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Great article on New Albion and craft beer pioneer Jack McAuliffe

Discussion in 'Beer News' started by NJOssie, Jul 30, 2012.

  1. NJOssie

    NJOssie Savant (265) New Jersey Feb 28, 2012

    Andwoo and Bitterbill like this.
  2. drtth

    drtth Advocate (690) Pennsylvania Nov 25, 2007

  3. I am interested to see how Boston Beer Co. handles the rebrewing of New Albion beer.
  4. NJOssie

    NJOssie Savant (265) New Jersey Feb 28, 2012

    I love Koch's initial response of doing it McAuliffe's way
  5. Bitterbill

    Bitterbill Poobah (1,125) Wyoming Sep 14, 2002

    Man, I'm looking forward to this!!
  6. NJOssie

    NJOssie Savant (265) New Jersey Feb 28, 2012

  7. Bitterbill

    Bitterbill Poobah (1,125) Wyoming Sep 14, 2002

  8. NJOssie

    NJOssie Savant (265) New Jersey Feb 28, 2012

    I envy that you got to try it... I wish that I had tried it in anticipation of trying the new version at GABF
  9. Here's to Jack McAuliffe. I'll dedicate my first IPA tonight to him.
  10. I'm really looking forward to this; I've long been curious about what the New Albion beers were like. Hats off to Jim Koch and BBC.
  11. pudgym29

    pudgym29 Aficionado (135) Illinois Mar 14, 2009

    With the recent attention being refocused on Jack McAuliffe, here are the paragraphs describing him from "The Great Beer Trek" (1984) by Stephen Morris [ISBN 0-8289-0525-8]. This book changed my life. It was on the 'bargains books' table at Kroch's & Brentano's on N. Wabash Ave. in downtown Chicago for $1.98 when I bought it in 1986.

    -JACK McAULIFFE-

    While others dreamed and schemed, he did it. He opened the first ground-up brewing venture in America since the post-Prohibition era. An ex-Navy man who developed a love for Scottish-style top-fermented ales while in the service, McAuliffe's New Albion Brewery is located in a ramshackle plywood barn in Sonoma, California {20330 8th St. E; 95476}. With two partners and some part-time help, they turn out four barrels of their ales and stout weekly. The beers look and taste like homebrew with just a little touch of class. (A commercial brewmaster described New Albion to us as “awful, just awful”. Later, however, the same brewer admitted that his own bland product could not be given away in England or Germany.)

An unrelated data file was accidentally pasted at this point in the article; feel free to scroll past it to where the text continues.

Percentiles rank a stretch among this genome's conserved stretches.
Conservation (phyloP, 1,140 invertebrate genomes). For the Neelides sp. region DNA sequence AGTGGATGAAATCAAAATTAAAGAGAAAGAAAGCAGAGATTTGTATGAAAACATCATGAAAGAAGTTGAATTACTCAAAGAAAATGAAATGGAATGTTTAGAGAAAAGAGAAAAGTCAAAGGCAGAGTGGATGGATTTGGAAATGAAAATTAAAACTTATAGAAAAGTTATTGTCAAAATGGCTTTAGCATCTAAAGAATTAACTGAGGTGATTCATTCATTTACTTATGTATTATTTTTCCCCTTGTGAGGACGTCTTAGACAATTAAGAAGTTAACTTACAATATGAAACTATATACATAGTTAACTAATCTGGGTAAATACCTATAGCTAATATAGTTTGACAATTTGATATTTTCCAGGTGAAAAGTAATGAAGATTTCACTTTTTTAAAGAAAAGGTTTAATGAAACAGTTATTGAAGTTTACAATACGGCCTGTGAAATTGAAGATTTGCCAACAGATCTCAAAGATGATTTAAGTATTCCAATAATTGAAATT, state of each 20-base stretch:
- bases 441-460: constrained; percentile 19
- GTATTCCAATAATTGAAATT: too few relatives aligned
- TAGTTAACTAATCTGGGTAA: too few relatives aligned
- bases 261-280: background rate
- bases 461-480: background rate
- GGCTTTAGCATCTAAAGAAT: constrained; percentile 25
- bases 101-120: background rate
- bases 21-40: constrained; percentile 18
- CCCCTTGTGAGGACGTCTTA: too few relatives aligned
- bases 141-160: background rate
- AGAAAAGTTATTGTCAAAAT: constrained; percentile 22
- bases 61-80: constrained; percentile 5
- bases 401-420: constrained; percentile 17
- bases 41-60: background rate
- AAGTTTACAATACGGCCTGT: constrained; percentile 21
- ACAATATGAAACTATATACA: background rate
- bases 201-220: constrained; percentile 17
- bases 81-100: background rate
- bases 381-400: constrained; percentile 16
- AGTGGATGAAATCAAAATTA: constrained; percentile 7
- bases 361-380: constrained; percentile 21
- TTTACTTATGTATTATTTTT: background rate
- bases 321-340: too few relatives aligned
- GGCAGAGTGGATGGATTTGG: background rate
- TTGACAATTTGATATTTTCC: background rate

Because this brewery is so small, there was no suitable equipment available commercially. Jack had to engineer everything himself. When something is not working right, wrenches fly and the air is filled with language that does justice to any ex-Navy man. When asked the brewmaster's most important skills, McAuliffe rapidly ticks off, “Welding, plumbing, scavenging... Stubborness and low initial intelligence don't hurt either.” Assistant Suzie Stern wear hip boots and smiles wryly as she starts up the steam hose, “Somehow this is not exactly what I imagined growing up”. The future for New Albion is as cloudy as their beers, but their place in American brewing history is assured.
    -30-

    [New Albion had bitten the dust by the time of the book's publication. Other early California craft breweries which had already come and gone were Franklin Brwg. (Emeryville - 1980), and DeBakker Brwg. (Novato - 1981).]
  12. CMUbrew likes this.
  13. Despite those who love to bash BBC on this site, Koch seems to be a classy guy. Along with this, he shared hops with other craft brewers during the shortage a few years ago. And then there's his contest for homebrewers to see their beer bottled commercially, and his entrepreneurship program.
    Stugotzo likes this.
  14. Thanks for posting Jesskidden. I hope they brew the Porter and Stout.

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